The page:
to effectively find an optimizable function for the FOE that can be tailored to
find good peaks along the different clusters or that can average the values to
find an average FOE. To find strong peaking the maximum angle for allowing a
match is decreased and changes are made to the error function to cause poorer
matches to weigh more heavily against a given choice for the FOE. Since rotation
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of the camera is merely a mapping of the image to itself, the effects of such
rotation can be reversed by performing an inverse mapping of the image using
equations previously described here, or those of Prazdny [PRA81a]. Such
transformations are called de-rotation mappings here to distinguish them from
three-dimensional rotations. Since such a measure is very sensitive to error in
the FOE caused by rotation it can be used to effect controlled de-rotation of the
image by intersecting the vectors more tightly in the de-rotated image and
reducing the error measure. This procedure does not require any a-priori
match, however if any a- priori matching information is available the routine can
selectively examine such matches to select the match that is most consistent
with its hypothesized FOE.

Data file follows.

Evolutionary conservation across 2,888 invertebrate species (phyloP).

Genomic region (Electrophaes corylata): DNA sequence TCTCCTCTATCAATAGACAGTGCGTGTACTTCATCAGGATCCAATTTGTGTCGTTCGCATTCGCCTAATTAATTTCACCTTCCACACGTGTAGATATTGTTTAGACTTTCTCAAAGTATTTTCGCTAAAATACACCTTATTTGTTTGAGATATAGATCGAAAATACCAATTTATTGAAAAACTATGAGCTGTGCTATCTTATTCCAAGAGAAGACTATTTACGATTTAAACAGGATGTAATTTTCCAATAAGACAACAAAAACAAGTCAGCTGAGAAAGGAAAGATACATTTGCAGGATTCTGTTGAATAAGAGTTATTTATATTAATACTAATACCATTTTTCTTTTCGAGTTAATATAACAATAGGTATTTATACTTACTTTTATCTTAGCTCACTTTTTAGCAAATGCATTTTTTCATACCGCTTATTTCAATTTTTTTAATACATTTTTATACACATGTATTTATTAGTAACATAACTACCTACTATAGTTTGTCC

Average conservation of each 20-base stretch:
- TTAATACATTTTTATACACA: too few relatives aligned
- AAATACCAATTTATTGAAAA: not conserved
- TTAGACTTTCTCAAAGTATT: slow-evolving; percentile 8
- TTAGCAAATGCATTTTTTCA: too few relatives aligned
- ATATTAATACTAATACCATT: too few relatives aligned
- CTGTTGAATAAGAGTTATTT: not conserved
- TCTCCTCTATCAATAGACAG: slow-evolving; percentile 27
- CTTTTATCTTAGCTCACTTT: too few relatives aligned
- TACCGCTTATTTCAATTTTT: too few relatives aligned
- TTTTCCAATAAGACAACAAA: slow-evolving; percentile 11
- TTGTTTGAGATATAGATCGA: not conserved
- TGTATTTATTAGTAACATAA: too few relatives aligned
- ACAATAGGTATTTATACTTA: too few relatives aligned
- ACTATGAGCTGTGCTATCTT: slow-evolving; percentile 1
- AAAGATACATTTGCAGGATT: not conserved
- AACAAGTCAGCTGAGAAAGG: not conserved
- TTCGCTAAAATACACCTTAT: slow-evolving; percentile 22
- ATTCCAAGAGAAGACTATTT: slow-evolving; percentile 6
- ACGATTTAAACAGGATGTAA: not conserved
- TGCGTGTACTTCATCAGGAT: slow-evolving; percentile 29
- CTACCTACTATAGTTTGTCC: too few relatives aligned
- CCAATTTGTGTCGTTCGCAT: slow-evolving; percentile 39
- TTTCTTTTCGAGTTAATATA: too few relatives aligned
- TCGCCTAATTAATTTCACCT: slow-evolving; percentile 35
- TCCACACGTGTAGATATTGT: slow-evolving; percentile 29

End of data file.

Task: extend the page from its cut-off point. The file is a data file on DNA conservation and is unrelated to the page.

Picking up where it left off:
Figure 5 shows the same objects as figure 1. The observer translates along
the z-axis 2.5 units and rotates 0.5 radians about the z-axis. Figure 5 shows the
optical flow vectors that result. Figure 8 shows the lines that extend these vectors to intersection points. As these figures show, the lines intersect on a circle,
where the FOE of the lines is at the center of the circle. The width of the circle is
proportional to the amount of rotation and inversely proportional to the translational velocity. If the rotation angle is zero the circle degenerates to a point. If
the angle is rr radians, the circle becomes the point at infinity. A circle detector
could be used on the local FOE histogram to find the circle and obtain the FOE
and amount of z- rotation. If we have only part of the circle is represented
strongly because objects are more concentrated in some parts of the image
than others, an averaging method would locate the FOE at the center of mass of
the points on the circle rather than at the center of the circle. The amount of
error would depend on the non-uniformity of the distribution and the radius of
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the circle. Jain's algorithm for example, tends to find a value near such a center
of mass. This leads to increasing inaccuracies if the feature points are nonuniformly distributed. Inaccuracy increases as the radius of the circle
increases.
A local approach that would find the FOE in windows would be useful here
since we could plot the local FOEs and apply a circle detector to find the FOE
and amount of rotation.
As a variation of the above methods, an FOE can be computed by Jain's
method using data that has been de-rotated using Prazdny's equations. The
computed FOE is used to obtain a correspondence of the feature points. This